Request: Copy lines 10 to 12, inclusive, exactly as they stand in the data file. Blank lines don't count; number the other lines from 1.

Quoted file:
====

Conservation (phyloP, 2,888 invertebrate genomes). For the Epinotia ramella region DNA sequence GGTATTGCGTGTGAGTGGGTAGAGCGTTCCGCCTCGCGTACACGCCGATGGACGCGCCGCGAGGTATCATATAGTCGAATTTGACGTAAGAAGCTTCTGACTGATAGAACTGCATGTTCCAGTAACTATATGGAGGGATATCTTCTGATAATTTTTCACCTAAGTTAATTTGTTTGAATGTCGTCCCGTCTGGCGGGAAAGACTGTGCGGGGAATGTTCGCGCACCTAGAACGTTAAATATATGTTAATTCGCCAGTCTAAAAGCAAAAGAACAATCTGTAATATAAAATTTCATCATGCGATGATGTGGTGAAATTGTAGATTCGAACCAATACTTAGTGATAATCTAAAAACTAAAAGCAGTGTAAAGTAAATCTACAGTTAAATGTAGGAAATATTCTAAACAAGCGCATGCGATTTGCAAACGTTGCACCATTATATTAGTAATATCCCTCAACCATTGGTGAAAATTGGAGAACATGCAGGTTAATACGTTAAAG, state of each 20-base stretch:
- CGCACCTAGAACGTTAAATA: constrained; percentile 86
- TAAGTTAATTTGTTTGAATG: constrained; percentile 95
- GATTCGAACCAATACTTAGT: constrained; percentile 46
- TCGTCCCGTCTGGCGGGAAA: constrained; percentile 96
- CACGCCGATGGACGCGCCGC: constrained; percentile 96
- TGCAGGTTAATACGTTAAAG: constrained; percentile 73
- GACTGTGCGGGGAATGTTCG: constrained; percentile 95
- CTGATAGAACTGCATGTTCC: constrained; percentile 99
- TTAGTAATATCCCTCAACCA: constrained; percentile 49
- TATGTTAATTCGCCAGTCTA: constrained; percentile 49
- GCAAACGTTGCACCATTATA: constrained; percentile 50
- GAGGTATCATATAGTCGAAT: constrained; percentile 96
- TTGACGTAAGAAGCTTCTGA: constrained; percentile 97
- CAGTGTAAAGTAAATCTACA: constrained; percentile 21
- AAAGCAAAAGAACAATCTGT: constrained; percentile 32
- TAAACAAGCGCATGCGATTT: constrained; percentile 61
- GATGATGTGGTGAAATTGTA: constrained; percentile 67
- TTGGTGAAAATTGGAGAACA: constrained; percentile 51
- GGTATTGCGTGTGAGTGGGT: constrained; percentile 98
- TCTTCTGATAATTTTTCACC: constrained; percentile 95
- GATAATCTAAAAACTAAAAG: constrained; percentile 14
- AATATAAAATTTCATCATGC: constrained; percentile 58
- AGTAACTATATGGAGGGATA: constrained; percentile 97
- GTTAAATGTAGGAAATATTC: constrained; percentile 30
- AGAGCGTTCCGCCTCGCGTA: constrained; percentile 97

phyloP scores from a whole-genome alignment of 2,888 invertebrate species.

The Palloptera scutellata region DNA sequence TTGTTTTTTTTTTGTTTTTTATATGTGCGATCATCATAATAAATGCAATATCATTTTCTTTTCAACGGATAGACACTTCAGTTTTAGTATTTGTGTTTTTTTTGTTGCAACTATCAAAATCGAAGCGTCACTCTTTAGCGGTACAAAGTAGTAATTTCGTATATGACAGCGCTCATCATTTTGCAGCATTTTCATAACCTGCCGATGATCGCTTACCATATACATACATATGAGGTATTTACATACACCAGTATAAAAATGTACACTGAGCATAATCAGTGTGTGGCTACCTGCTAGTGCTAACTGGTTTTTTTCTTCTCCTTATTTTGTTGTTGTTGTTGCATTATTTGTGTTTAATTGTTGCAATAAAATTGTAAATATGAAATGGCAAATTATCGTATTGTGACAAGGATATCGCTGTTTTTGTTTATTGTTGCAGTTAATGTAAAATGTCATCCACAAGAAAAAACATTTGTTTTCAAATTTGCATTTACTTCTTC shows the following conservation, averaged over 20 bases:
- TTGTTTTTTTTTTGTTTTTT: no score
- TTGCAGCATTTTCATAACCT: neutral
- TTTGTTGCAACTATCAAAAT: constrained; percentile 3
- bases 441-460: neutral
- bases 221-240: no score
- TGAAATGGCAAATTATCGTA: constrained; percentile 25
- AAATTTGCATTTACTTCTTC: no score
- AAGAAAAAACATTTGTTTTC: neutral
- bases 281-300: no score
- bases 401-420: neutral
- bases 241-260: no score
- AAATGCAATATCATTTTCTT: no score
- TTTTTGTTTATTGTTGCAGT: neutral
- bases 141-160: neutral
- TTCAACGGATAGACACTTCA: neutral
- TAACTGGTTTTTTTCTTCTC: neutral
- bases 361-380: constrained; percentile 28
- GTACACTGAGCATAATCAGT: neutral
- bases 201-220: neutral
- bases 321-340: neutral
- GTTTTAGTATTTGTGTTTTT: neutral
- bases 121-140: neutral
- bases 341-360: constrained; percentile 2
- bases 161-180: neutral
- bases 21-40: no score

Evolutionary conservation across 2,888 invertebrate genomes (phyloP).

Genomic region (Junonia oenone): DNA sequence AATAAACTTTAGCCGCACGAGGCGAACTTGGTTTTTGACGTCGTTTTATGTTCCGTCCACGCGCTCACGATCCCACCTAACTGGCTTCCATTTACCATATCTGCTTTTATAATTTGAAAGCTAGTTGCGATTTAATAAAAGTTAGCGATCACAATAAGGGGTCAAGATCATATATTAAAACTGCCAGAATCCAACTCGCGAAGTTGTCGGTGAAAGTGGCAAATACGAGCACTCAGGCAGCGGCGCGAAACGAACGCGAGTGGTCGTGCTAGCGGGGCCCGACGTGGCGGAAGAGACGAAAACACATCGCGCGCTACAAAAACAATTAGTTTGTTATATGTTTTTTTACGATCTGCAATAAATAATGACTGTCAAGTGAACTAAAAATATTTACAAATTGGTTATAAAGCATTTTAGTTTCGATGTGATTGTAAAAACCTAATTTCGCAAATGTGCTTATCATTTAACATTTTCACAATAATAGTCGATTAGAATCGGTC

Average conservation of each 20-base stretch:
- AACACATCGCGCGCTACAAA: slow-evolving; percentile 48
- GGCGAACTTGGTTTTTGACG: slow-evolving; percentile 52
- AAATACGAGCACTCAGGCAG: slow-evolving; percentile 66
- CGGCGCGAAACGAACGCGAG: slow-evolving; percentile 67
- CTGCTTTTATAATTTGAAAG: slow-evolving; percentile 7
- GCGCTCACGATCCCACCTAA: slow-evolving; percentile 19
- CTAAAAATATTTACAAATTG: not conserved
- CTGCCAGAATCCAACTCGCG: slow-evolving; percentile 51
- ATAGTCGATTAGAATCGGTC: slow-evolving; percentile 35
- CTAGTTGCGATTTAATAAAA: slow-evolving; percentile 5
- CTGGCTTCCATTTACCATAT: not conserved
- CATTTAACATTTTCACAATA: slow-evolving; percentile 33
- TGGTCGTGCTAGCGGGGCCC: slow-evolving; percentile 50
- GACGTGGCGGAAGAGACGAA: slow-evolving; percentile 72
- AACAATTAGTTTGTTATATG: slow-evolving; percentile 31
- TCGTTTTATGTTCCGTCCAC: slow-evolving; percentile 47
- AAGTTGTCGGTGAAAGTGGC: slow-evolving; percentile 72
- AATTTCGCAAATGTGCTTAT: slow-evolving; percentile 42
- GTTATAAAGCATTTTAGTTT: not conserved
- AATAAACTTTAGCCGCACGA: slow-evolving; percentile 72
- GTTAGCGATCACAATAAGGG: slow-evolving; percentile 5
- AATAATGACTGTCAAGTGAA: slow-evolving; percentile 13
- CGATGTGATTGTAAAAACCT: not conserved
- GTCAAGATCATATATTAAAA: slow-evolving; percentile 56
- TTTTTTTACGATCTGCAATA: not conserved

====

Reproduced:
- TTAGTAATATCCCTCAACCA: constrained; percentile 49
- TATGTTAATTCGCCAGTCTA: constrained; percentile 49
- GCAAACGTTGCACCATTATA: constrained; percentile 50